Fighting Breast Cancer in the Crescent City

Just like Open Door Medical Family Medical Centers, which we featured in a recent blog post, EXCELth Primary Care Network, in New Orleans, is working to increase the city’s breast cancer screening rates and address the unequal burden of breast cancer within the community thanks to a $50,000 grant from the National Football League (NFL) and the American Cancer Society (ACS).

“These crucial grants help provide additional health resources to increase access to care for women in need,” said Sheila Webb, Ph.D., APRN, CNS, EXCELth’s associate clinical director. “Our hope is that by raising breast cancer awareness it will result in women taking action in positive health behaviors with annual exams and screenings and adopting lifestyle behaviors overall.”

EXCELth was one of 32 grant recipients to receive funds to implement strategies to address the unequal burden of breast cancer in communities across the country through the NFL’s A Crucial Catch initiative and the American Cancer Society’s Community Health Advocates implementing National Grants for Empowerment (CHANGE) grant program.

The primary care network’s efforts kicked off with “A Crucial Catch Day – Your Day to Fight Breast Cancer” on Oct. 13. The free event featured free breast health education, clinical breast exams, and referrals for mammograms, and also family-friendly activities for participants of all ages.

Visit EXCELth’s website for more information on upcoming breast cancer events.

As Breast Cancer Awareness Month winds down, we know health centers are fighting breast cancer year-round. Continue to share your initiatives with us and we could write about them on the blog.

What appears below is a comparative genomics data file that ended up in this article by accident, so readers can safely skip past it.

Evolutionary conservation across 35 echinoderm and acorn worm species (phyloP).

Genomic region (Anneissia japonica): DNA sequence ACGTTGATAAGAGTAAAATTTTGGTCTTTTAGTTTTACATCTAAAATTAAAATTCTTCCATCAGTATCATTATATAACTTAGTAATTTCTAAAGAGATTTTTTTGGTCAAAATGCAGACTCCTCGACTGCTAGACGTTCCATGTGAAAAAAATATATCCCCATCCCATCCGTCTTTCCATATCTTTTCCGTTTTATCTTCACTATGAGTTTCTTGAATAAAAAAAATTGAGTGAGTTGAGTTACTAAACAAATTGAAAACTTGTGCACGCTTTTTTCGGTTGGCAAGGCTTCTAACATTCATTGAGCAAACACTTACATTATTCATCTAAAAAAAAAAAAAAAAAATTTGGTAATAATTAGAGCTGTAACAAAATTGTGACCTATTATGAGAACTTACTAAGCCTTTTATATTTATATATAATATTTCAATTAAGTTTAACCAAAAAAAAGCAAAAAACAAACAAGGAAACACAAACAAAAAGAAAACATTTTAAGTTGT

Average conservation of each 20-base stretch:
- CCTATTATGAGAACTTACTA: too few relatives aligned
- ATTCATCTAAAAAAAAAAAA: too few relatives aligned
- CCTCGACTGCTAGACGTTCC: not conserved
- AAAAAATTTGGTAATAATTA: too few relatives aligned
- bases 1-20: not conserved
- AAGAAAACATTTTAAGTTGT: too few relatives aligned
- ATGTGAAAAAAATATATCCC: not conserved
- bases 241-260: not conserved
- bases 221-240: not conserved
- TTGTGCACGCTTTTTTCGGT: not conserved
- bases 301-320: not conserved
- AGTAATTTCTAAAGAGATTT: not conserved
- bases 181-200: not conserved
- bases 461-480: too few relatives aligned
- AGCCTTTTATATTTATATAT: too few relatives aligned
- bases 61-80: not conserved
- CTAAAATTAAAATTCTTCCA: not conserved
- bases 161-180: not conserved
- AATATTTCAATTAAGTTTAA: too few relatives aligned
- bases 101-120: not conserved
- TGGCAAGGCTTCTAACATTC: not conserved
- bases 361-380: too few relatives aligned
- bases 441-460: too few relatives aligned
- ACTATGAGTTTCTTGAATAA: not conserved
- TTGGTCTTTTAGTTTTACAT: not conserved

Colorado Program Provides Mammograms for Uninsured and Underinsured Women

cIMG_9961_web-350x233Throughout the month of October we’re featuring Community Health Centers and the work they are doing to fight breast cancer, a disease that affects 1 in 8 women. In Colorado, an innovative program from the Northwest Colorado Visiting Nurse Association (VNA) is giving women access to mammograms and more via their health centers in Routt and Moffat counties. The VNA is part of the Women’s Wellness Connection program–an initiative by the Colorado Department of Public Health–that encourages women 40+ to receive regular breast cancer screenings to catch signs of the disease early, when survival rates are highest.

But the VNA also goes a step further. “The Women’s Wellness Connection can help pay for diagnostic screenings for women whose mammograms detect breast abnormalities and possible cancer. If cancer is found, the program will connect her with the help she needs to receive treatment,” writes VNA’s Tamera Manzanares.

Read more about this great program at VNA’s blog. Is your health center working to reduce breast cancer in the community? Tell us about it and we will feature it on this blog.

Free Screenings to Fight Breast Cancer in New York

Jim McGovern, senior vice president of operations for the American Cancer Society's Eastern Division, plans to present a $50,000 check to Lindsay Farrell, Open Door president & chief executive officer.